The government not only focusses on emission reduction and rehabilitation of already contaminated nature (with priority on the most polluted regions), but also on the transformation of the country into a green economy, i.e., on preventing pollution and extreme resource exploitation from occurring in first instance. In other words, if your home is flooded with water, it’s not enough to dry up your home again; instead, you must stop the flooding in the first place. Hence, the government has set the ambitious goal to tackle the very causes of pollution and resource exploitation. The new plan seeks to promote “green transformation” as the new engine of economic growth. The government will focus on the traditional manufacturing industry as well as on the development of low-carbon and recycling industries.

Previous FYPs also incorporated green targets. The past has demonstrated, however, that the implementation of such necessary goals poses a huge challenge to resolve the apparently conflicting objectives between economic growth and environmental protection. But today, what still appear to be utopian goals could become a reality. The concept of circular economy (CE) offers a realistic path towards a truly green economy. Circular economy should not be reduced to the concept of recycling, which Germany, for example, already implemented in the 1980, and which China adopted in previous FYPs and regulations. Although recycling is a crucial element, CE requires a system change. It promotes an economic system that replaces the traditional linear production and consumption flows (“take, make, dispose”) with restorative business models that decouple economic growth from the availability and exploitation of natural resources.

Linear economy

Industrialization and globalization has been determined by a “one-way” economic model of production and consumption in which goods are manufactured from raw materials, sold, used, and then disposed of as waste after their use. While this liner model has made possible a tremendous economic growth and great strides in increasing resource efficiencies, its dependency on consumption and natural resources bears severe financial and environmental risks that raise concerns about the model’s long-term viability.

Financially, as the global middle class is forecasted to more than double in size over the next two decades, consumption and material intensity will rise correspondingly, driving up input costs and price volatility at a time when access to new resources is becoming more challenging and expensive. Commodities and particular natural resources are already vulnerable to availability and extreme price volatility, which has discouraged investments, lowered economic growth, and created uncertainties. In the past ten years, high price volatility has especially been seen for carbon energy resources, metals, and agricultural outputs. Governments also spend billions of dollars to reverse the negative consequences of environmental pollution and waste generation.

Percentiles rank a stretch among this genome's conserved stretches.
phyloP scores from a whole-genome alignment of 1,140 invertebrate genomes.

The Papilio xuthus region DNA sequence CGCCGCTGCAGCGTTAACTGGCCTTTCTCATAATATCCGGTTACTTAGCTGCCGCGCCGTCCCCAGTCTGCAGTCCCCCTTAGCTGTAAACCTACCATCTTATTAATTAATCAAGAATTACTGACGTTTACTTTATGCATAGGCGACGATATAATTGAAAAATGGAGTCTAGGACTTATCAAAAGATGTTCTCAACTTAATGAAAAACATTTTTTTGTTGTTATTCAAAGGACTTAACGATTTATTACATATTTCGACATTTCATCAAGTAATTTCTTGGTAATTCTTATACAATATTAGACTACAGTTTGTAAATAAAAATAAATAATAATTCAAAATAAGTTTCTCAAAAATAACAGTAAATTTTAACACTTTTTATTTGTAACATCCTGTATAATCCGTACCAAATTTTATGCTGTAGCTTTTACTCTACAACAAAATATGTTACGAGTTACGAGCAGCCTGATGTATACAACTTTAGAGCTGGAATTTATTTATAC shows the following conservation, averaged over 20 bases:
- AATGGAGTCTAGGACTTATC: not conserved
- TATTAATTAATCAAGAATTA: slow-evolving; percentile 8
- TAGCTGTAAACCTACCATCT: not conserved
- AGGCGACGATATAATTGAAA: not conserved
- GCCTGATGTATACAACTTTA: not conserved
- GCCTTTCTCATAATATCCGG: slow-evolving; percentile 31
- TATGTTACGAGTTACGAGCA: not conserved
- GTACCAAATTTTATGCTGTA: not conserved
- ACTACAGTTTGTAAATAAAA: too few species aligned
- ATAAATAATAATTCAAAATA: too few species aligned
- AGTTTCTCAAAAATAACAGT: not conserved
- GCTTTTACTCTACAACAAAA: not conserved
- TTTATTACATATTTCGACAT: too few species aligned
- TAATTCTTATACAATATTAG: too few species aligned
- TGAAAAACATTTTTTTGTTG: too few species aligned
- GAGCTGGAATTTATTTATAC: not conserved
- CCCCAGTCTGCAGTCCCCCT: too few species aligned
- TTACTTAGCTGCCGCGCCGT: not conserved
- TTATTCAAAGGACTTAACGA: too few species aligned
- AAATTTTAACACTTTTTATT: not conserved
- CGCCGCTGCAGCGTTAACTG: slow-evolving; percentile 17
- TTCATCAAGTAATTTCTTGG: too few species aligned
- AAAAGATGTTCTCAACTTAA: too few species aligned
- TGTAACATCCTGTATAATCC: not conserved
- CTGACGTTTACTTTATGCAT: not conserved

Environmentally, today’s linear economy mainly relies on non-renewable natural resources for the generation of electivity and manufacturing of goods as well as on over-consumption. This causes numerous environmental problems, including climate change, water, air, and soil pollution and degradation, or biodiversity loss. The linear model also perpetuates consumer and industrial waste. Due to lack of waste management or leakages during waste processing, the linear economy does not only create tons of waste, which is mainly sent to landfills or incinerators, but also hemorrhages economic value. Specifically, plastic waste remains a valuable resource at the end of its lifecycle, but it is hardly used as a resource for the development of new products. Such stress on the environment and economy will only increase with a rapidly growing population of middle-class consumers (3 billion by 2025), creating an unprecedented demand for resources.

A plastics planet

Plastics play an integral part in the global economy and the waste problem. They make modern life possible and deliver many benefits. Products have become much more efficient and less costly. Plastic production has therefore strongly increased over the past five decades. Overall, 311 million tons of plastic were manufactured in 2014. This amount is expected to double over the next 20 years. Packaging is the dominant application of the global plastics economy. Despite the advantage of plastics, there are important drawbacks with plastics. With 14% globally, plastics comprise one of the least-recycled materials compared to paper (58%) or steel (70-90%). Plastics that are recycled are mostly converted into lower-value applications or simply burned for energy generation. Only 5% of their material value is retained for subsequent use. In addition, 6.4 million tons of waste ends up in the oceans each year, of which 75% is plastic waste. Approximately 269.000 million tons of plastic waste is floating in the oceans. This creates a tremendous problem, for plastics often have a lifespan of several hundred years and degenerate very slowly. Larger plastic and micro parts are found in marine animals. They kill marine animals and enter the food chain. It is estimated that 80% of all seagulls are contaminated with plastics, and that by 2020, the ocean is expected to contain 1 ton of plastic for every 3 tons of fish.